In modern society, many people have cats as members in their family. It is a duty of the owner to pay attention to cats’ healthy conditions. However, with a busy schedule, owners have difficulty to notice the change of cats’ behaviors, hence may ignore the alert signal of cats’ disease. For elder cats, the most common disease is kidney disease. There are 4 stages in cats’ kidney disease. If the disease can be detected in earlier stage, with proper treatment, the kidney disease can be well controlled to slow down the illness progression. In our team, for the first time all around the world, we used common cat litters to detect cats’ urine urea concentration and to detect cats’ kidney disease. The work was led by Prof. Hsiao-Wen Zan from Department of Photonics, NCTU, Prof. Hsin-Fei Meng from Institute of Physics, NCTU, and Vice Dean Ming-Ju Huang from Jong-Shing Animal Hospital. The detection technology is our previously developed “Dual Optical Fiber Reaction Tank”. We link two optical fibers with a 3D-printed reaction tank, to-gether with a commercial low-cost LED and a photo detector, to realize a real-time detection system. The set-up was reported in Biosensors and Bioelectronics, a leading journal in biosensor field, in 2019.
In the “Dual Optical Fiber Reaction Tank”, we demonstrated a stable, real-time, and robust sys-tem to detect urea concentration. In most optical-fiber-based biosensing systems, the optical sig-nal coupling is crucial and slight vibration may affect the coupling to generate noise signal. In our set-up, the liquid in the reaction tank serves as wave-guiding connector between two optical fibers. A rough alignment between the two fibers is already enough to build a stable system. Al-so, the influence from ambient light can be greatly suppressed. With this robust design, in our previous publication, the system was successfully used to detect the salivary urea in chronic kid-ney disease patients. Today, we also show that the system can be used to detect urine urea con-centration from cat litters. By taking a part of the cat litters, after washing and filtering, we ob-tain a clear solution as diluted urine. With a known cat litter, we establish the calibration curve by using artificial urea solutions. Then, the calibration curve can well explain the concentration of urine urea from the cat litter, and also well reflect the cat kidney disease. The proposed system can be used in Animal Clinics to quickly screen cats’ kidney disease.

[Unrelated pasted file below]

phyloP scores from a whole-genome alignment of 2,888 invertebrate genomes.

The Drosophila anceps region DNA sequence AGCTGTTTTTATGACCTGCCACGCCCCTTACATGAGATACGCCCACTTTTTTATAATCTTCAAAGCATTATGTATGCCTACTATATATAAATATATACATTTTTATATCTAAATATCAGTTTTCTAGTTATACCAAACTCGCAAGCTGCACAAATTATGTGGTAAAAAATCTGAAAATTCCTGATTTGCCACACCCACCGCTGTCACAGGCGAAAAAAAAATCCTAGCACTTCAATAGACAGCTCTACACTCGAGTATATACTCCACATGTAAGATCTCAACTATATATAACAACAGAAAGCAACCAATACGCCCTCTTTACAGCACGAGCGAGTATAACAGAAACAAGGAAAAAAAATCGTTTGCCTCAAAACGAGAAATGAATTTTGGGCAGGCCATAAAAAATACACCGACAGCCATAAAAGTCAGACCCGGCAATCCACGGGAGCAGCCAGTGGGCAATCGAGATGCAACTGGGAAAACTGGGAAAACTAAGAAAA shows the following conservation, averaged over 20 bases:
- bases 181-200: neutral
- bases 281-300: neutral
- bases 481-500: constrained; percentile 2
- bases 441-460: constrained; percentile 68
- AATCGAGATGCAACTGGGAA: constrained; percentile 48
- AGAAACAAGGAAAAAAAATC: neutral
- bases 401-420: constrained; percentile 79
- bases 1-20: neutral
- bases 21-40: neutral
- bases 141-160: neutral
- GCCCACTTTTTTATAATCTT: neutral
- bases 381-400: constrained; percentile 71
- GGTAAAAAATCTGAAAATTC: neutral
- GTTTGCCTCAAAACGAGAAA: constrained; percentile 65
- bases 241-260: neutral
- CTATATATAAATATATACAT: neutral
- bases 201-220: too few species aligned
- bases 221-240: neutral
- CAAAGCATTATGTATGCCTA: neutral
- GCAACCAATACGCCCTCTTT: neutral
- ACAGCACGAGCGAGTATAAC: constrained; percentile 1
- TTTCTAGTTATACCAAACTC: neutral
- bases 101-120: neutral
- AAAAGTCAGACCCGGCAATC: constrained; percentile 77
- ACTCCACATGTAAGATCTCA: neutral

To further promote the in-home applications, in our ongoing work, we are developing a urea de-tecting probe by collaborating with our long-term collaborator, Dr. Olivier Soppera in CNRS IS2M, France. We have co-supervised many PhD students to develop a unique “photo-direct-write” semiconductor technology. Such a “photo-direct-write” technology can form semiconduc-tor devices on an arbitrary substrate, hence is very suitable to fabricate an integrated sensing probe. In our prior reports, we already demonstrated DUV-laser-write IGZO transistor and the Two-Photon NIR Laser graphene-like conductive carbon in TiO2. In 2020, we are able to demonstrate the urea sensing probe for in-home cat litter detection.
The above mentioned inter-disciplinary and international collaborations are both supported by MoST research projects. The results are published in leading journals such as Biosensors and Bioelectronics and Advanced Materials. The announced technology facilitates the development of non-invasive health detection for both human beings and for animals.
Reference on International Publication:
1. ”A low-cost, portable and easy-operated salivary urea sensor for point-of-care application”, Biosensors and Bioelectronics, vol. 132, 352-359, May 2019. https://doi.org/10.1016/j.bios.2019.03.007
Shih Yu Huang
Dept. of Engineering and Technologies, MOST